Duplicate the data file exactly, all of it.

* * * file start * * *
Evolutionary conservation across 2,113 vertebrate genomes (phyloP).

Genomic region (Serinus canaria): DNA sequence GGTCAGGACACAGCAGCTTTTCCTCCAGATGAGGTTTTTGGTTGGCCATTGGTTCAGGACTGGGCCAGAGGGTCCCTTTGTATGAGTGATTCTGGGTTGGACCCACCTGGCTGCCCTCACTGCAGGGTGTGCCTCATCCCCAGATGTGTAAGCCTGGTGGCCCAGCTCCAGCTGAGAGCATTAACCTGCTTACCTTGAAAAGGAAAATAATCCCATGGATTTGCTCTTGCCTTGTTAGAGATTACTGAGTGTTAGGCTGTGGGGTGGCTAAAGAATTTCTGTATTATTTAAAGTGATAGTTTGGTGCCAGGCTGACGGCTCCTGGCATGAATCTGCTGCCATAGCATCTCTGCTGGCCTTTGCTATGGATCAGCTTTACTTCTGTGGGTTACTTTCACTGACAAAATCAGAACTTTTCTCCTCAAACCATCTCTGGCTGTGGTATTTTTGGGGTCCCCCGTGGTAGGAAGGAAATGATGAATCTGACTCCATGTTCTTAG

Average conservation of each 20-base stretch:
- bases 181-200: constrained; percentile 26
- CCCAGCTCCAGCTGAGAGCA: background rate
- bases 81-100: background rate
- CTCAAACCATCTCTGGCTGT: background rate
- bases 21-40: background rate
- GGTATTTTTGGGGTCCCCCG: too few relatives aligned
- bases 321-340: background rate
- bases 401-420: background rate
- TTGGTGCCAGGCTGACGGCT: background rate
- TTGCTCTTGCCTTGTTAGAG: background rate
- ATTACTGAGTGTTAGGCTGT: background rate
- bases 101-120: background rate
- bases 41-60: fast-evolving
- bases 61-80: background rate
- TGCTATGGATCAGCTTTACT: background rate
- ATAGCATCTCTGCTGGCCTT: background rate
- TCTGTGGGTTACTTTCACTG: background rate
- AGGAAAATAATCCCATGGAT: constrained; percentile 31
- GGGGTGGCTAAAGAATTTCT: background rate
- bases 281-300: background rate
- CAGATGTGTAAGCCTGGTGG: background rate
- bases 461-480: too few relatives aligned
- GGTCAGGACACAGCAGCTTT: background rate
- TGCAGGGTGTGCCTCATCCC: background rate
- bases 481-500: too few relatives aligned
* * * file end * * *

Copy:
Evolutionary conservation across 2,113 vertebrate genomes (phyloP).

Genomic region (Serinus canaria): DNA sequence GGTCAGGACACAGCAGCTTTTCCTCCAGATGAGGTTTTTGGTTGGCCATTGGTTCAGGACTGGGCCAGAGGGTCCCTTTGTATGAGTGATTCTGGGTTGGACCCACCTGGCTGCCCTCACTGCAGGGTGTGCCTCATCCCCAGATGTGTAAGCCTGGTGGCCCAGCTCCAGCTGAGAGCATTAACCTGCTTACCTTGAAAAGGAAAATAATCCCATGGATTTGCTCTTGCCTTGTTAGAGATTACTGAGTGTTAGGCTGTGGGGTGGCTAAAGAATTTCTGTATTATTTAAAGTGATAGTTTGGTGCCAGGCTGACGGCTCCTGGCATGAATCTGCTGCCATAGCATCTCTGCTGGCCTTTGCTATGGATCAGCTTTACTTCTGTGGGTTACTTTCACTGACAAAATCAGAACTTTTCTCCTCAAACCATCTCTGGCTGTGGTATTTTTGGGGTCCCCCGTGGTAGGAAGGAAATGATGAATCTGACTCCATGTTCTTAG

Average conservation of each 20-base stretch:
- bases 181-200: constrained; percentile 26
- CCCAGCTCCAGCTGAGAGCA: background rate
- bases 81-100: background rate
- CTCAAACCATCTCTGGCTGT: background rate
- bases 21-40: background rate
- GGTATTTTTGGGGTCCCCCG: too few relatives aligned
- bases 321-340: background rate
- bases 401-420: background rate
- TTGGTGCCAGGCTGACGGCT: background rate
- TTGCTCTTGCCTTGTTAGAG: background rate
- ATTACTGAGTGTTAGGCTGT: background rate
- bases 101-120: background rate
- bases 41-60: fast-evolving
- bases 61-80: background rate
- TGCTATGGATCAGCTTTACT: background rate
- ATAGCATCTCTGCTGGCCTT: background rate
- TCTGTGGGTTACTTTCACTG: background rate
- AGGAAAATAATCCCATGGAT: constrained; percentile 31
- GGGGTGGCTAAAGAATTTCT: background rate
- bases 281-300: background rate
- CAGATGTGTAAGCCTGGTGG: background rate
- bases 461-480: too few relatives aligned
- GGTCAGGACACAGCAGCTTT: background rate
- TGCAGGGTGTGCCTCATCCC: background rate
- bases 481-500: too few relatives aligned